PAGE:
Cusp-a point of transition, as from one historical period to the next;
the borders between the twelve astrological signs.
You are considered to be "on the cusp" if you were born
within a day or two of the beginning or end of any sign.

The Rocky Mountains, Lander's Peak, 1863; Albert Bierstadt

24 November 2012

The Solemnity of Christ the King

 Readings of the Day

“Christ Standing before Pilate, First Interview” by Tissot
Pilate said to Jesus,
"Are you the King of the Jews?"
Jesus answered, "Do you say this on your own
or have others told you about me?"
Pilate answered, "I am not a Jew, am I?
Your own nation and the chief priests handed you over to me.
What have you done?"
Jesus answered, "My kingdom does not belong to this world.
If my kingdom did belong to this world,
my attendants would be fighting
to keep me from being handed over to the Jews.
But as it is, my kingdom is not here."
So Pilate said to him, "Then you are a king?"
Jesus answered, "You say I am a king.
For this I was born and for this I came into the world,
to testify to the truth.
Everyone who belongs to the truth listens to my voice."

John 18:33-37


Back in October in the heat of the presidential campaign I was scrolling down my Facebook page when I came upon this simple posting: a crown and beneath it the words, “No matter who is president, Jesus is king.” I reposted it with my comment that I would post it again the day after the election. I thought that after that bitterly fought election we would need a reminder of who really rules.
But the image that John gives us, should make us think long and hard about this King and his kingdom. Jesus is standing before Pilate. A Galilean carpenter, bound, standing before the representative of the Roman emperor in all the splendor of his position. Despite the appearances, Pilate is no match for Jesus even, if he does have the power to condemn or release him. When asked what he has done to be handed over Jesus replies,
 "My kingdom does not belong to this world.
If my kingdom did belong to this world,
my attendants would be fighting
to keep me from being handed over.”
In answering Pilate, Jesus says that his kingdom is not of this world. It is a kingdom not fought for by means of warfare. Rather, it testifies to truth. It will not kill for the truth, it will die for it. If Jesus is king, he will be a suffering king. He will not demand ransom. He will be ransom. He will win, not by spilling the blood of others, but by offering up his own.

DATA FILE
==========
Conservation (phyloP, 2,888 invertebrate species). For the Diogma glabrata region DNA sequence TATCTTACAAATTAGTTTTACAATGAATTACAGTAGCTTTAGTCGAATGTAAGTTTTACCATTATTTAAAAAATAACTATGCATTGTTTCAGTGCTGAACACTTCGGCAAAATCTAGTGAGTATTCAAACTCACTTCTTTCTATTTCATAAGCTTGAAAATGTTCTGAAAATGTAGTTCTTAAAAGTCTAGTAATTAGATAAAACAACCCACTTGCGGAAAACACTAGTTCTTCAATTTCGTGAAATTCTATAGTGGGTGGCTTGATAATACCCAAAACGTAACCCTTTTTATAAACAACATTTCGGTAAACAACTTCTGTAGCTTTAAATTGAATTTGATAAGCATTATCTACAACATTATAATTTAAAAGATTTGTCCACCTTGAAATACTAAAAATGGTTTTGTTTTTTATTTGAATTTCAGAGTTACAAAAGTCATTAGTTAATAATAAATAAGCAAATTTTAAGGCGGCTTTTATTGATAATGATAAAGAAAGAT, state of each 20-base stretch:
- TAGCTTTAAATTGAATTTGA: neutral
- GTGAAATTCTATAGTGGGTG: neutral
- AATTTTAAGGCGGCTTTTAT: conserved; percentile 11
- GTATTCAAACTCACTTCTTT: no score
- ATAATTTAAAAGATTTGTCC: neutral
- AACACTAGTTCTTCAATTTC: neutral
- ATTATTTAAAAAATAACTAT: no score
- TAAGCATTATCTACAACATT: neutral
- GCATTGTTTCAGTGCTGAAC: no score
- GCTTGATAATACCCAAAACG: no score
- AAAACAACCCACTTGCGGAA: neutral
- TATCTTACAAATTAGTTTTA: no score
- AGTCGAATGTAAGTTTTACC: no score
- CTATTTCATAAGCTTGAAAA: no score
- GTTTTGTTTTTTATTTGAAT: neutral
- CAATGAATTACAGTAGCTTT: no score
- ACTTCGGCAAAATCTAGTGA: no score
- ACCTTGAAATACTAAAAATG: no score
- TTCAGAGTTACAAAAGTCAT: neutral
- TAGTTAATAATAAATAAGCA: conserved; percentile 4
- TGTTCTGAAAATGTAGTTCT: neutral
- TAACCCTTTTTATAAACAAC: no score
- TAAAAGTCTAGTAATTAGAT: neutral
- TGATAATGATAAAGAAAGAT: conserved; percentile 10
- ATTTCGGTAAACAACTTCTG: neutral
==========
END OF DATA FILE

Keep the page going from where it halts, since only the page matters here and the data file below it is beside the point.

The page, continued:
“My kingdom does not belong to this world.” Where is his kingdom then? The Kingdom of God is a condition. Its symptoms are love, justice, and peace.”
“The Kingdom of God is within us, for the word of God is in our mind, on our lips and in our heart.”
 “It exists in every home where parents and children love each other. It exists in every region and country, that cares for its weak and vulnerable. It exists in every parish, that reaches out to the needy.
“It happens whenever someone feeds a hungry person, or shelters a homeless person, or shows care to a neglected person. It happens whenever we overturn an unjust law, or correct an injustice, or avert a war. It happens whenever people join in the struggle to overcome poverty, to erase ignorance, to pass on the faith.
We are often warned in scripture that we should disregard the ways of the world. This world glorifies power, might, strength, wealth, and physical beauty. It despises weakness, poverty, and that which is unattractive. We are constantly lulled and lured by the world’s false promises that never really are fulfilled.
The kingdom of God on the other hand goes beyond the superficial pettiness of this world to the depths of the heart. We recognize in Jesus a kingliness that summons nothing less than the loyalty of a free human heart. In our baptism we receive a share in the kingship of Christ, the “lord of life" whose ambition is not to dominate humanity but to save and serve it.
In this coming week may we be the ambassadors of the King of kings proclaiming the Good News of his kingdom to all we meet by our words and deeds.

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